GD - could you expand a liitle on the cisco solution you'll be using, will it be the CSA product and/or CCA (cisco clean access) ?

    We've had a look at CSA in the past, at the time we were a bit unsure as the technology was quite new - at the time cisco also had the CTA (Cisco Trust Agent) and CCA appliances that we believed were also part of overall NAC solution in additon to selected AntiVirus products, 802.1x capable catalyst switches and Cisco ACS as the radius server.

    It's difficult to know which bits you actually need for a NAC solution.
    Last edited by torledo; 29th March 2008 at 11:08 AM.

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    NAP

    Have a look at the Microsoft's offering of NAP (Network Access Protection) as well which does require at least one windows 2008 server but this can be installed on your existing 2003 inftrastrure so its not a big deal. Windows XP SP3 will come with a NAP client so that should make it easier to control the policies.

    All these solutions relies on the 802.1x support on your infrastruture devices such as switches, routers and acccess points as well as WLAN controllers.

    If you are just worried about kids plugging their own laptops then the simple 802.1x authentication is enough but if you are looking to find out and screen for dirty/healthy clients then you need NAC or NAP. These technology takes the 802.1x concept one step further by screening the clients for various other criteria such as the correct SP level, latest virus definitions and other conditions such as client being a member of domain and or in appropriate groups.

    We are using the our main wireless system (for staff) using the 802.1x with MS IAS (Radius) server and hidden SSIDs. For 6th form students we offer free wifi on thier own laptops and this is again controlled using 802.1x (WPA/TKIP) and are re-directed to the web filtering/proxy server so the net access is controlled. In order to access their My Docs we use the easylink (webdav) and open 443 from the wireless VLAN to the corp network. This works very well and its secure as well.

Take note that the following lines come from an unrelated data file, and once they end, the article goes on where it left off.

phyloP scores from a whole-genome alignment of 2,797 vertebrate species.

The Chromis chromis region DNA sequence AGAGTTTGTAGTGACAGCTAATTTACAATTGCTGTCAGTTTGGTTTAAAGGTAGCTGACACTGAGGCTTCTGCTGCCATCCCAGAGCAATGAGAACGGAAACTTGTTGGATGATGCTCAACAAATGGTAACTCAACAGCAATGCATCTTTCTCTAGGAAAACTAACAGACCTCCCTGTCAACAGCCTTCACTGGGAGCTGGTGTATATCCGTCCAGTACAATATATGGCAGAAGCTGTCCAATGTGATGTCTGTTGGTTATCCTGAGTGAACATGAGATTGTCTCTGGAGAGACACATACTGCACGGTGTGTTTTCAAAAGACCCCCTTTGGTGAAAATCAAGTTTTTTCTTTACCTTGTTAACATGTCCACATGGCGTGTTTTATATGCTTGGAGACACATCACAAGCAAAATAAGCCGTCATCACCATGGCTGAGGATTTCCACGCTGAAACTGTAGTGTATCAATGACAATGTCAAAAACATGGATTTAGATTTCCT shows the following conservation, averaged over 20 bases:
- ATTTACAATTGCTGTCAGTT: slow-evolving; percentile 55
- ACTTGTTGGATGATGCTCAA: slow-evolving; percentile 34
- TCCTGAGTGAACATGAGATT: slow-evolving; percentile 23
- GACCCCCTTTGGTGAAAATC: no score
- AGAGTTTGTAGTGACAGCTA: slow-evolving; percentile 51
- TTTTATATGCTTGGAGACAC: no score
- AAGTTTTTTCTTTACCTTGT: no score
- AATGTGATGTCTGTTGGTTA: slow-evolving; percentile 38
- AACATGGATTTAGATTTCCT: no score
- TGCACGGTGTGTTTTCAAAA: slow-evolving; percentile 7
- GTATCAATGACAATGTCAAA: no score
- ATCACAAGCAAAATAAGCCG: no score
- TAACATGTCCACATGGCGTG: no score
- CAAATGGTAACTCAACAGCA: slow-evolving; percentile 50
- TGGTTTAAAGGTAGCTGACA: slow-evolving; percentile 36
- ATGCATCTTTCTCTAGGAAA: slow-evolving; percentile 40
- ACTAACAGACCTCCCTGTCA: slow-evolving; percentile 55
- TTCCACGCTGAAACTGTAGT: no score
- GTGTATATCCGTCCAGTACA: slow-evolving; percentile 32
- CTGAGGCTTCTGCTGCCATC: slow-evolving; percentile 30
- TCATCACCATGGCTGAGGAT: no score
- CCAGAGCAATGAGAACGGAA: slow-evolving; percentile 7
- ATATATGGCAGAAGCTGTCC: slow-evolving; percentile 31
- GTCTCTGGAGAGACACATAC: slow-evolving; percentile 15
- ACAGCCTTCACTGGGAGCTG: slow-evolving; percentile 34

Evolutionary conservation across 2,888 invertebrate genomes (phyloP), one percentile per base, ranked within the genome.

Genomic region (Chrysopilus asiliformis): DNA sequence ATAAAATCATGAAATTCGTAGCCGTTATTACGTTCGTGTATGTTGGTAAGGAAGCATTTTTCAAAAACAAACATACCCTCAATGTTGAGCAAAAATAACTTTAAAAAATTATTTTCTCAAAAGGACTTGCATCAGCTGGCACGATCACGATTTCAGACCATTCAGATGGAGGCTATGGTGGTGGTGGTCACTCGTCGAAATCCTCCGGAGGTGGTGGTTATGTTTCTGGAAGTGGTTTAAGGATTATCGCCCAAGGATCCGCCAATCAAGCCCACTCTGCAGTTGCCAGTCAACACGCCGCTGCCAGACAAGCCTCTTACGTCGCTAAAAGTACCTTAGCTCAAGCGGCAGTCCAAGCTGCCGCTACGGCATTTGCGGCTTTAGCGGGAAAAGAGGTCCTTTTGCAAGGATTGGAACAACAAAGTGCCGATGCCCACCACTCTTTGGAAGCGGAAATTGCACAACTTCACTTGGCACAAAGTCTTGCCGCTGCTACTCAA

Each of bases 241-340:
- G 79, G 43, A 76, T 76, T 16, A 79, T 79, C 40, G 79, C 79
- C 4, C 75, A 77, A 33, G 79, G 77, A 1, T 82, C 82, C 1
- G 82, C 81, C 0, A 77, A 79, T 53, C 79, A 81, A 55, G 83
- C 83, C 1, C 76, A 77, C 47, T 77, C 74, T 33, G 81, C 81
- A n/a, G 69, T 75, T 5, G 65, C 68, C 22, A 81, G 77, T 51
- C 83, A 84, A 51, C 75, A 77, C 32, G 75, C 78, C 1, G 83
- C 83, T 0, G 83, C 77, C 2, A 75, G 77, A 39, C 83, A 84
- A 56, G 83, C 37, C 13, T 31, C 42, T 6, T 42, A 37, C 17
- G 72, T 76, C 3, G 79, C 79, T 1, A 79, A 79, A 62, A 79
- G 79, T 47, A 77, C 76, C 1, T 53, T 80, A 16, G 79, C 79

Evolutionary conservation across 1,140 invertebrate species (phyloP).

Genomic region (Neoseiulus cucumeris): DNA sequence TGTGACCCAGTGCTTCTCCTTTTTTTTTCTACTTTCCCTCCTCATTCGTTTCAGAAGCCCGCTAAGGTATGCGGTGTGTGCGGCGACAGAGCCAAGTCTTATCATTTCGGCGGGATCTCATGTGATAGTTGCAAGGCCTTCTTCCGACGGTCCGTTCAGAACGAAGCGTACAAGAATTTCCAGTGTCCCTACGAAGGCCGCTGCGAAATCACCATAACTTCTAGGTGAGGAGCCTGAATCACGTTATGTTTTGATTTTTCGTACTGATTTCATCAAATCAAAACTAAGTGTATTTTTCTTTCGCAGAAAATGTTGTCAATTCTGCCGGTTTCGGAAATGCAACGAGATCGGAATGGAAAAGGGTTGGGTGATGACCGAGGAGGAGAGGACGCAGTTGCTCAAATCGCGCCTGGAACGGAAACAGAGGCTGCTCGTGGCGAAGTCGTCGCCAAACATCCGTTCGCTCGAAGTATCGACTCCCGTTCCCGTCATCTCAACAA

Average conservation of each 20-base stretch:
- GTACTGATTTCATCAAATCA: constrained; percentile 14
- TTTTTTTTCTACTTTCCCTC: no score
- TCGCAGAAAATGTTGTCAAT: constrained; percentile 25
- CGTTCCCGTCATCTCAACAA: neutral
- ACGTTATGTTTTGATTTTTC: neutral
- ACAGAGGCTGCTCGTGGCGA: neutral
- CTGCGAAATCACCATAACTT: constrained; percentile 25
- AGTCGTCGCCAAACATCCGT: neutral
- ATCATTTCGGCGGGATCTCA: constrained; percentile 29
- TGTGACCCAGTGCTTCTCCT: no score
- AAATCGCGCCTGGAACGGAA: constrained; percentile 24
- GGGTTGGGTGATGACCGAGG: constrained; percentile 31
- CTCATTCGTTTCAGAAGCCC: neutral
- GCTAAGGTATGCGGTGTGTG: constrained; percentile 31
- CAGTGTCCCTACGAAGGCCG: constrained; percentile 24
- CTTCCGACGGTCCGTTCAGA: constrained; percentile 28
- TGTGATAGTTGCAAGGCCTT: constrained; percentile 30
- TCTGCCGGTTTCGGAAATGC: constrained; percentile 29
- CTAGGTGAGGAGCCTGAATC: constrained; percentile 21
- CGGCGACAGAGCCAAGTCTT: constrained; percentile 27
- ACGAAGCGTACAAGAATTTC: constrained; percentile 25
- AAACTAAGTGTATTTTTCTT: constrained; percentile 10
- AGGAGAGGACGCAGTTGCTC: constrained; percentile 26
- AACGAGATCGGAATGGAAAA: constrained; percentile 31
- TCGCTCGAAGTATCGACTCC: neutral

HTH,

    Ash.

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    NewOrder's Avatar
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    Thanks

    Hi folks thanks for the replies. I'm now looking at a few NAC/Nap devices. I'll report back

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    john's Avatar
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    May also be worth noting that Sophos V8 which is around the corner soon has some stuff like this in it as well as Drive restrictions and things I believe

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    Geoff's Avatar
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    I use packetfence.

    packetfence / home

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    If I may suggest...

    For endpoint security (e.g. making sure that laptop/endpoint virus defs are up to date), Novell ZESM is a decent product. A real pain in the *** to install, but once running it's very stable.

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    I am looking into this at the moment and want to get to grips with packetfence but have no time at moment maybe over the summer break.

    Problem i have with OS stuff is i'm lazy and just want to install one package to do the lot, one day i'll get my head around it as i know there is a whole host of fun things out there in OS.